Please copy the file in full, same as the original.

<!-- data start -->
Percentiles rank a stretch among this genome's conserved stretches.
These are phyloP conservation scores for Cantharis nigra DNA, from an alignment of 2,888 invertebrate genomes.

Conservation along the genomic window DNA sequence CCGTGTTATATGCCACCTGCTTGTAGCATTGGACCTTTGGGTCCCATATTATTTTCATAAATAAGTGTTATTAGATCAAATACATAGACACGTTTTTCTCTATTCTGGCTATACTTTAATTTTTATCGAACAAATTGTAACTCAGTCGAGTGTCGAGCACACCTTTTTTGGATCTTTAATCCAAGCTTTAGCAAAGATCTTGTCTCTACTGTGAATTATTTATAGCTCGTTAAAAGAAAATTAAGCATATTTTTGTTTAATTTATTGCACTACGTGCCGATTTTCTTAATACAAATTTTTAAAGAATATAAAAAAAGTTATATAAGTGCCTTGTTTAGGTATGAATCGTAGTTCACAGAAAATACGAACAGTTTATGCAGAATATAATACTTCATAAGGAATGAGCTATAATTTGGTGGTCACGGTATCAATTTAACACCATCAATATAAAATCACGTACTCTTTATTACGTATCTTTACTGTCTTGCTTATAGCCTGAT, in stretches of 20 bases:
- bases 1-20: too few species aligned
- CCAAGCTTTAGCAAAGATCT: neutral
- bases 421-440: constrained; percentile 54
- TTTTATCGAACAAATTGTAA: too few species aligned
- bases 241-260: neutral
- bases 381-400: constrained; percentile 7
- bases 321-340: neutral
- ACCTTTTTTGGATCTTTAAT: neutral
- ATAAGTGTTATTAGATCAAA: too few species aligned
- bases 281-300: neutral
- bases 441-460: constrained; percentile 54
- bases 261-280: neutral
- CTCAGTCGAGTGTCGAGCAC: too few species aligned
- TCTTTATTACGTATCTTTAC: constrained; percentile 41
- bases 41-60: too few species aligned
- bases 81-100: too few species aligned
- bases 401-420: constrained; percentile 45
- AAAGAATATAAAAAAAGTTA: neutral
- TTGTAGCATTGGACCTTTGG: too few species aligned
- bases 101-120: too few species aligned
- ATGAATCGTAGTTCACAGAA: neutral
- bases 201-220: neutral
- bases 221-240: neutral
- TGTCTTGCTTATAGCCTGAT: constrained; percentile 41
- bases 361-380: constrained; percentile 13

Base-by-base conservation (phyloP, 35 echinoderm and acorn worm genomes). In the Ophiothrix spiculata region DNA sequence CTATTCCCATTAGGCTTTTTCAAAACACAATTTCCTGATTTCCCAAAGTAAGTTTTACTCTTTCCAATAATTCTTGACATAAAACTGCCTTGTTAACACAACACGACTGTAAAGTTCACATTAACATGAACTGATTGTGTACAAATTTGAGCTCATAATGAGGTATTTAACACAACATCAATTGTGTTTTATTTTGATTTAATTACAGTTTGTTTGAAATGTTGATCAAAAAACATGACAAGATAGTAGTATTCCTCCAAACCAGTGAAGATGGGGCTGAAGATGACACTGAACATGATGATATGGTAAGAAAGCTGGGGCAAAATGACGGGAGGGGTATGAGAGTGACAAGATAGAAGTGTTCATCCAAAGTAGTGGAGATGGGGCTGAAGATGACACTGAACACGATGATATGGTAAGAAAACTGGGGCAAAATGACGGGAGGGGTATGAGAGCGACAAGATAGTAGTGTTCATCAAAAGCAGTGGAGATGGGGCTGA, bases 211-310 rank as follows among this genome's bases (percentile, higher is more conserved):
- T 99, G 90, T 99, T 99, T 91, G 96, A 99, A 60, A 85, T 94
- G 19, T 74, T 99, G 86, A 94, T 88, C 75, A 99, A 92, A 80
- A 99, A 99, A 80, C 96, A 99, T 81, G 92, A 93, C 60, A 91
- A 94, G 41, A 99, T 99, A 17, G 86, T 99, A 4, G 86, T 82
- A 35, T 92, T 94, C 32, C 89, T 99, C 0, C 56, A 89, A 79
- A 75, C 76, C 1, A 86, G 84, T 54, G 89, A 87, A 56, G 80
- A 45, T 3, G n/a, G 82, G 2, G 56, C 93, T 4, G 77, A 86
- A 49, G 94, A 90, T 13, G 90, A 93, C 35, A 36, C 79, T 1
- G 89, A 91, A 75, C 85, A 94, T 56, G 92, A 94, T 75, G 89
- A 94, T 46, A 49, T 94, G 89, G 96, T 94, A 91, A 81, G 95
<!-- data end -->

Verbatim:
Percentiles rank a stretch among this genome's conserved stretches.
These are phyloP conservation scores for Cantharis nigra DNA, from an alignment of 2,888 invertebrate genomes.

Conservation along the genomic window DNA sequence CCGTGTTATATGCCACCTGCTTGTAGCATTGGACCTTTGGGTCCCATATTATTTTCATAAATAAGTGTTATTAGATCAAATACATAGACACGTTTTTCTCTATTCTGGCTATACTTTAATTTTTATCGAACAAATTGTAACTCAGTCGAGTGTCGAGCACACCTTTTTTGGATCTTTAATCCAAGCTTTAGCAAAGATCTTGTCTCTACTGTGAATTATTTATAGCTCGTTAAAAGAAAATTAAGCATATTTTTGTTTAATTTATTGCACTACGTGCCGATTTTCTTAATACAAATTTTTAAAGAATATAAAAAAAGTTATATAAGTGCCTTGTTTAGGTATGAATCGTAGTTCACAGAAAATACGAACAGTTTATGCAGAATATAATACTTCATAAGGAATGAGCTATAATTTGGTGGTCACGGTATCAATTTAACACCATCAATATAAAATCACGTACTCTTTATTACGTATCTTTACTGTCTTGCTTATAGCCTGAT, in stretches of 20 bases:
- bases 1-20: too few species aligned
- CCAAGCTTTAGCAAAGATCT: neutral
- bases 421-440: constrained; percentile 54
- TTTTATCGAACAAATTGTAA: too few species aligned
- bases 241-260: neutral
- bases 381-400: constrained; percentile 7
- bases 321-340: neutral
- ACCTTTTTTGGATCTTTAAT: neutral
- ATAAGTGTTATTAGATCAAA: too few species aligned
- bases 281-300: neutral
- bases 441-460: constrained; percentile 54
- bases 261-280: neutral
- CTCAGTCGAGTGTCGAGCAC: too few species aligned
- TCTTTATTACGTATCTTTAC: constrained; percentile 41
- bases 41-60: too few species aligned
- bases 81-100: too few species aligned
- bases 401-420: constrained; percentile 45
- AAAGAATATAAAAAAAGTTA: neutral
- TTGTAGCATTGGACCTTTGG: too few species aligned
- bases 101-120: too few species aligned
- ATGAATCGTAGTTCACAGAA: neutral
- bases 201-220: neutral
- bases 221-240: neutral
- TGTCTTGCTTATAGCCTGAT: constrained; percentile 41
- bases 361-380: constrained; percentile 13

Base-by-base conservation (phyloP, 35 echinoderm and acorn worm genomes). In the Ophiothrix spiculata region DNA sequence CTATTCCCATTAGGCTTTTTCAAAACACAATTTCCTGATTTCCCAAAGTAAGTTTTACTCTTTCCAATAATTCTTGACATAAAACTGCCTTGTTAACACAACACGACTGTAAAGTTCACATTAACATGAACTGATTGTGTACAAATTTGAGCTCATAATGAGGTATTTAACACAACATCAATTGTGTTTTATTTTGATTTAATTACAGTTTGTTTGAAATGTTGATCAAAAAACATGACAAGATAGTAGTATTCCTCCAAACCAGTGAAGATGGGGCTGAAGATGACACTGAACATGATGATATGGTAAGAAAGCTGGGGCAAAATGACGGGAGGGGTATGAGAGTGACAAGATAGAAGTGTTCATCCAAAGTAGTGGAGATGGGGCTGAAGATGACACTGAACACGATGATATGGTAAGAAAACTGGGGCAAAATGACGGGAGGGGTATGAGAGCGACAAGATAGTAGTGTTCATCAAAAGCAGTGGAGATGGGGCTGA, bases 211-310 rank as follows among this genome's bases (percentile, higher is more conserved):
- T 99, G 90, T 99, T 99, T 91, G 96, A 99, A 60, A 85, T 94
- G 19, T 74, T 99, G 86, A 94, T 88, C 75, A 99, A 92, A 80
- A 99, A 99, A 80, C 96, A 99, T 81, G 92, A 93, C 60, A 91
- A 94, G 41, A 99, T 99, A 17, G 86, T 99, A 4, G 86, T 82
- A 35, T 92, T 94, C 32, C 89, T 99, C 0, C 56, A 89, A 79
- A 75, C 76, C 1, A 86, G 84, T 54, G 89, A 87, A 56, G 80
- A 45, T 3, G n/a, G 82, G 2, G 56, C 93, T 4, G 77, A 86
- A 49, G 94, A 90, T 13, G 90, A 93, C 35, A 36, C 79, T 1
- G 89, A 91, A 75, C 85, A 94, T 56, G 92, A 94, T 75, G 89
- A 94, T 46, A 49, T 94, G 89, G 96, T 94, A 91, A 81, G 95